Report: U.S. natural gas boom largely due to Marcellus Shale


The shale gas boom in Pennsylvania and other Appalachian states has been the chief driver of growth in U.S. natural gas production since 2012, the U.S. Energy Information Administration said Monday.

According to the EIA's Drilling Productivity Report, natural gas production in the Appalachia region — namely the Marcellus and Utica Shale plays — has increased by more than 14 billion cubic feet per day (Bcf/d) since 2012.

Drilling unconventional wells in the Appalachia region has become quite productive, the EIA said. The average monthly natural gas production per rig for new wells in the Appalachia region increased by 10.8 million cubic feet per day since January 2012.

The EIA attributes the increase to efficiency improvements in horizontal drilling and hydraulic fracturing, including faster drilling, longer laterals, advancements in technology and better targeting of wells.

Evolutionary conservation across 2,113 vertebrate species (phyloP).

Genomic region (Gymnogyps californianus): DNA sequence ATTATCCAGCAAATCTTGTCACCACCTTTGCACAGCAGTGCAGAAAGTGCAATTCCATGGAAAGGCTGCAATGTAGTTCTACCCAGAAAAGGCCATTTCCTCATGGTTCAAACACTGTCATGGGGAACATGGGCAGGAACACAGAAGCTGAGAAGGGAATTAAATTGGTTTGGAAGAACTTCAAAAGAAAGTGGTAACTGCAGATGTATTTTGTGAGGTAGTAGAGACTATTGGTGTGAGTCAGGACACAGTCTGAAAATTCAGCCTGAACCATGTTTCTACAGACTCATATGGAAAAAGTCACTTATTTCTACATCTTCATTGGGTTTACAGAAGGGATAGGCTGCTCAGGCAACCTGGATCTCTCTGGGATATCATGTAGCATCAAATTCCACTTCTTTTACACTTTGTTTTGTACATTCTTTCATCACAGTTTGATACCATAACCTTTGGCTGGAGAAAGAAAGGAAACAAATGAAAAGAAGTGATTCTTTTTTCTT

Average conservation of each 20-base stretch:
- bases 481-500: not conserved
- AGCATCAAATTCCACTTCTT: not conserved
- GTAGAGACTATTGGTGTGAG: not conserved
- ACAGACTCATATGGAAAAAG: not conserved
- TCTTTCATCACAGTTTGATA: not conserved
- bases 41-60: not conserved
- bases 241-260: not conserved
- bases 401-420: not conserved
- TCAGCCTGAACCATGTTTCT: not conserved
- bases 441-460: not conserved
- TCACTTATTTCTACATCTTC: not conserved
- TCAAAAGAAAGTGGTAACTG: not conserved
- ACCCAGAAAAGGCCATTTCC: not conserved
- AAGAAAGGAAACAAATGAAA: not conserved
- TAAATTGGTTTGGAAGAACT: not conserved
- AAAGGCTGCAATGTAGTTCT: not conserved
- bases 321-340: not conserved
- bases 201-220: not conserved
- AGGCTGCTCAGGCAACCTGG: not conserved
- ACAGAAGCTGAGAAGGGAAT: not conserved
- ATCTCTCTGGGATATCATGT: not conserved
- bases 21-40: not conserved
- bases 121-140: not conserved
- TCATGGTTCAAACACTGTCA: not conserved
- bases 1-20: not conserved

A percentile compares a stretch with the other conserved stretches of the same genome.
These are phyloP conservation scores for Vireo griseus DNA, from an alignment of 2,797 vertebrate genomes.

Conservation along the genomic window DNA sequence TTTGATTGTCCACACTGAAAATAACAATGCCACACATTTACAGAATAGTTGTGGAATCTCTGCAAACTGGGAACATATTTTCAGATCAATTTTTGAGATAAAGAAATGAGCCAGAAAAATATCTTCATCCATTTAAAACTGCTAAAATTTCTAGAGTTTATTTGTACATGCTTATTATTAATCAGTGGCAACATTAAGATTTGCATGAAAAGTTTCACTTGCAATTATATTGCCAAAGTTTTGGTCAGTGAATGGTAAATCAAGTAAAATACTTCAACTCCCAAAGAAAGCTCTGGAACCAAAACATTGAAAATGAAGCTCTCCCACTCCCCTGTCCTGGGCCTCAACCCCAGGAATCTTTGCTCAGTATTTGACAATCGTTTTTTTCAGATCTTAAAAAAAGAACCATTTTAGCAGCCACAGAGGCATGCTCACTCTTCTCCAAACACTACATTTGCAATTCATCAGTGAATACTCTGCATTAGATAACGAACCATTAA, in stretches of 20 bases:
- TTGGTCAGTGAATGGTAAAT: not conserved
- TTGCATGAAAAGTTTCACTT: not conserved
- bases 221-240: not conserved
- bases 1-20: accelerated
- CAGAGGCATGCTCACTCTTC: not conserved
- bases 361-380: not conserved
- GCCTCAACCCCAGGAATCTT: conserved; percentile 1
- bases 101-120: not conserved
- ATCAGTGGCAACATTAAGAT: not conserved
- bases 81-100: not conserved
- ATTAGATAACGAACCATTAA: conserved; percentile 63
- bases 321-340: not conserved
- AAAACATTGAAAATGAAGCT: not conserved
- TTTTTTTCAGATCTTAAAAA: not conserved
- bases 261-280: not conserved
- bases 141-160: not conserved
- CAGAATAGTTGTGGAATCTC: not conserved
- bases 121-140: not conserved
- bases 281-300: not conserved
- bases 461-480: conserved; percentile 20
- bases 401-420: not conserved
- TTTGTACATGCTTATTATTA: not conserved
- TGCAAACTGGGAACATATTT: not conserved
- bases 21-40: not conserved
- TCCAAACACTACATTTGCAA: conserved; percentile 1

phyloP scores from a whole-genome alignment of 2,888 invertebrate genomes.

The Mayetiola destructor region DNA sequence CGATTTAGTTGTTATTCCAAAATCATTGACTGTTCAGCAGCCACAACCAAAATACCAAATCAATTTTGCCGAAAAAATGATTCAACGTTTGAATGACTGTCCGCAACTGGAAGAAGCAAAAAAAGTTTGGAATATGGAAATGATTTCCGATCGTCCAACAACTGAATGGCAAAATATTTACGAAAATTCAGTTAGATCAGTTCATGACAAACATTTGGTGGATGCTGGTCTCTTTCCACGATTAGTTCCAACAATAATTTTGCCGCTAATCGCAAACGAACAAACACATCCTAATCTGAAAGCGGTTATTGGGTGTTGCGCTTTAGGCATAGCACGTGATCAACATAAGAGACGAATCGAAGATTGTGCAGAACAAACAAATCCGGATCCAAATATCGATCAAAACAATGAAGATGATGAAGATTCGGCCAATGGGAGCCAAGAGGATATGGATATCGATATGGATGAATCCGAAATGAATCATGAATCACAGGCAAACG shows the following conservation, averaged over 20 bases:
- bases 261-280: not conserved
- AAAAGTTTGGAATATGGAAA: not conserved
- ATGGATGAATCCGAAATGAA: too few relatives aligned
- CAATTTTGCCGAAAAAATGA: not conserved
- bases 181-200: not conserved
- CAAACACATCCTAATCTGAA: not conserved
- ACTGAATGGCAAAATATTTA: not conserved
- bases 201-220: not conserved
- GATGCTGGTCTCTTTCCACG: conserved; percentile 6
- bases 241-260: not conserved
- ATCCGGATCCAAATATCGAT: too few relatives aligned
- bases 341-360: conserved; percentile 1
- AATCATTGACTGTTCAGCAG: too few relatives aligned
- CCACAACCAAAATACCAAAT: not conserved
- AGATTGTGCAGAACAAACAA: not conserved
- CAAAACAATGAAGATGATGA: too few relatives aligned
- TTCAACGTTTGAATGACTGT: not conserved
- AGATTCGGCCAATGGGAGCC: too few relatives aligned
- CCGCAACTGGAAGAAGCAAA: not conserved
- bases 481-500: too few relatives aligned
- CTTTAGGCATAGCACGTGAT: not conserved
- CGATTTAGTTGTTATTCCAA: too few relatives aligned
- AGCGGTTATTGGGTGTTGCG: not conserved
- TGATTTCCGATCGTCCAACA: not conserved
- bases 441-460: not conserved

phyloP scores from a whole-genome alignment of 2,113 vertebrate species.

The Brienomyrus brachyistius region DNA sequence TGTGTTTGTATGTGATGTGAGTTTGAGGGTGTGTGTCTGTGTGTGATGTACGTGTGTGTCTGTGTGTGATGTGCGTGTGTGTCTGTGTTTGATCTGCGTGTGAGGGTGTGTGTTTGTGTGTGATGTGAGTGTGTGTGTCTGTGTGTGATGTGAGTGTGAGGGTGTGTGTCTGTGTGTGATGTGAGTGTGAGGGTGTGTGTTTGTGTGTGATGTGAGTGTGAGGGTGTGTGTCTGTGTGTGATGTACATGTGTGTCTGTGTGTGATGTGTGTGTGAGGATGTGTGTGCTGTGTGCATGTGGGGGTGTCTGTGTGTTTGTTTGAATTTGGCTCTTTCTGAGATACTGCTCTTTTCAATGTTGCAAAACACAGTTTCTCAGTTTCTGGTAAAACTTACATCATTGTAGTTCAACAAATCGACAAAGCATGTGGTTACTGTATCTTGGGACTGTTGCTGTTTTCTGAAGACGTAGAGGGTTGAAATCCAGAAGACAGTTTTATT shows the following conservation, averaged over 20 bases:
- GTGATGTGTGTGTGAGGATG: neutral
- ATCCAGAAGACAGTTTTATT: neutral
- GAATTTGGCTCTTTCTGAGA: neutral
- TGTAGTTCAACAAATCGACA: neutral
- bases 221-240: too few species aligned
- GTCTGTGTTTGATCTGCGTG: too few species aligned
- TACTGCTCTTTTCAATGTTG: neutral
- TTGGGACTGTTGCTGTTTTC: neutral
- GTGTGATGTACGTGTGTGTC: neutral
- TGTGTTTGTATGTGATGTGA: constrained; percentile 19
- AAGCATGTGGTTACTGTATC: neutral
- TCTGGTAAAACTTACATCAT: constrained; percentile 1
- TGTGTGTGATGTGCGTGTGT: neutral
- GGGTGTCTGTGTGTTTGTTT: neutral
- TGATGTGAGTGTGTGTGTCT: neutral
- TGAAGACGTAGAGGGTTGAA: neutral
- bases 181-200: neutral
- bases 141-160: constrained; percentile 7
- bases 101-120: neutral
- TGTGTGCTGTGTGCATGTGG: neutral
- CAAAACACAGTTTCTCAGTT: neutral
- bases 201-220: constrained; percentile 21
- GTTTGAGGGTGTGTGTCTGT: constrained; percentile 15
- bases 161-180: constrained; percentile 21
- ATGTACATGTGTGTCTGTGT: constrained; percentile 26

Pennsylvania's natural gas production reached a new high of 15 billion cubic feet per day in October, an increase of 25 percent from year-ago levels and an increase of 80 percent from January 2013, the EIA said.

Pennsylvania accounts for 19 percent of total U.S. natural gas production and 76 percent of total Marcellus Shale production. The Marcellus formation is located primarily in Pennsylvania, West Virginia and New York.